California Today: How a Restaurant Critic Decides Where to Eat
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What does it take to be a food critic for all of California?
At first blush, it sounds like a pretty simple gig — roam around, eat delicious stuff, decide if it’s good. But then you start thinking about the mechanics. Where would you even start?
Fortunately, we have Tejal Rao, The Times’s California restaurant critic. She’s been writing other pieces and sending us weekend food recommendations for a while, but this week she posted her first official review, of Angler, a seafood restaurant in San Francisco. I asked her about her approach to the job.
Jill Cowan: California is huge and, in my not-so-unique opinion, it has the best dining in the world. How are you deciding which places to review?
Tejal Rao: It’s torture because there’s so much ground to cover: So much good food and so little time! I’m new to the state, it’s only been a couple of months, so for now I think of every single place I visit as a kind of vital lesson. Every meal is giving me context and helping to establish the ins and outs of California dining culture.
In deciding where to go, I’m always paying close attention to cooks, friends, readers, purveyors, local newspapers, menus, everything, and trying to gather as much information as possible so that I can decide how to spend my time strategically, since it’s limited. (If you want to email me a tip about where to go, I’m at [email protected])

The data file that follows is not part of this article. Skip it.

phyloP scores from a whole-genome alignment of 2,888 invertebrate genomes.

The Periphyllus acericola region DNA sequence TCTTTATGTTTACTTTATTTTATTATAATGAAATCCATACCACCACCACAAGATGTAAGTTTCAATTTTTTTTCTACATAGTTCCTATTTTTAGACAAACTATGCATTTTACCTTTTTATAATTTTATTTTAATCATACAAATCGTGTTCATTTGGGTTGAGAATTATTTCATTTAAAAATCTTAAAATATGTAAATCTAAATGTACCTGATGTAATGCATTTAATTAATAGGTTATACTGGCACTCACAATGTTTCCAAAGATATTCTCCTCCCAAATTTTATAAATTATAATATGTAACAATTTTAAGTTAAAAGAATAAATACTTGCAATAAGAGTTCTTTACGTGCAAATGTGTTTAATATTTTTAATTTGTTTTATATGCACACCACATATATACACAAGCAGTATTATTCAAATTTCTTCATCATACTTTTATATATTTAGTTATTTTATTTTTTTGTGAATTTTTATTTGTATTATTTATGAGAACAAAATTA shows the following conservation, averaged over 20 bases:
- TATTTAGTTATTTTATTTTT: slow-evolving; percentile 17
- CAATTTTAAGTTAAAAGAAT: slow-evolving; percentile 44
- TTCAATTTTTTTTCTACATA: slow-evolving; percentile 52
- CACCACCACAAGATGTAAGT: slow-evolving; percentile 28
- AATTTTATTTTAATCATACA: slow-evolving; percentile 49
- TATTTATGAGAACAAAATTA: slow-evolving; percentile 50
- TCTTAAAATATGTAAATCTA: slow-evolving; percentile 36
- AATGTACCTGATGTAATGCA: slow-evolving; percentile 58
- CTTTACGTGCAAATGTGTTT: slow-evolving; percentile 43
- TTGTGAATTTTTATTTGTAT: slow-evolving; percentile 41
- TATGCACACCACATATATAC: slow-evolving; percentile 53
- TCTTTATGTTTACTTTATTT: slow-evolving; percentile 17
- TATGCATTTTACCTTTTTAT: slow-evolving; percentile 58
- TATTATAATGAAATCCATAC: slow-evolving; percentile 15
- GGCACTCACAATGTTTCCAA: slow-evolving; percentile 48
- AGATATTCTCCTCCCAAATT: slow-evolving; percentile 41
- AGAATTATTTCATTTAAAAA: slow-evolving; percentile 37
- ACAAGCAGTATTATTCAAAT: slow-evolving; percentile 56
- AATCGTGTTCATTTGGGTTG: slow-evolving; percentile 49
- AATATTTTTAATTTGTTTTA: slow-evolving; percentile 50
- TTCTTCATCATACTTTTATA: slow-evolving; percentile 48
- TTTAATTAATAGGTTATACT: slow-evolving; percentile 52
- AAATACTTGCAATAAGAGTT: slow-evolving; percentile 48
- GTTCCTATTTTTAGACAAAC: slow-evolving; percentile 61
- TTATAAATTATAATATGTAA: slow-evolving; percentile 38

Can you tell us about how your review process works? Are you factoring in things beyond the experience of eating at a place? (For instance, you considered how Angler’s chef is adapting to climate change.)
I don’t have a formal process. It’s all pretty messy and intuitive, but it does start with the food. With the pleasure of it, ideally, but not always. Basically I know a meal has the potential to be a review if I can draw readers’ attention to a restaurant that’s interesting and I can weave in other narratives and ideas into the criticism.
I tend to do a lot of reporting and research that maybe doesn’t make it into a story, but does help to shape it. Calling professors, interviewing fishermen, reading academic papers or old cookbooks. Yes, eating at the restaurant is at the heart of the review, but eating can’t exist in a vacuum or it’s pretty boring.
Are there any trends you’re particularly interested in? And any predictions about dining in California?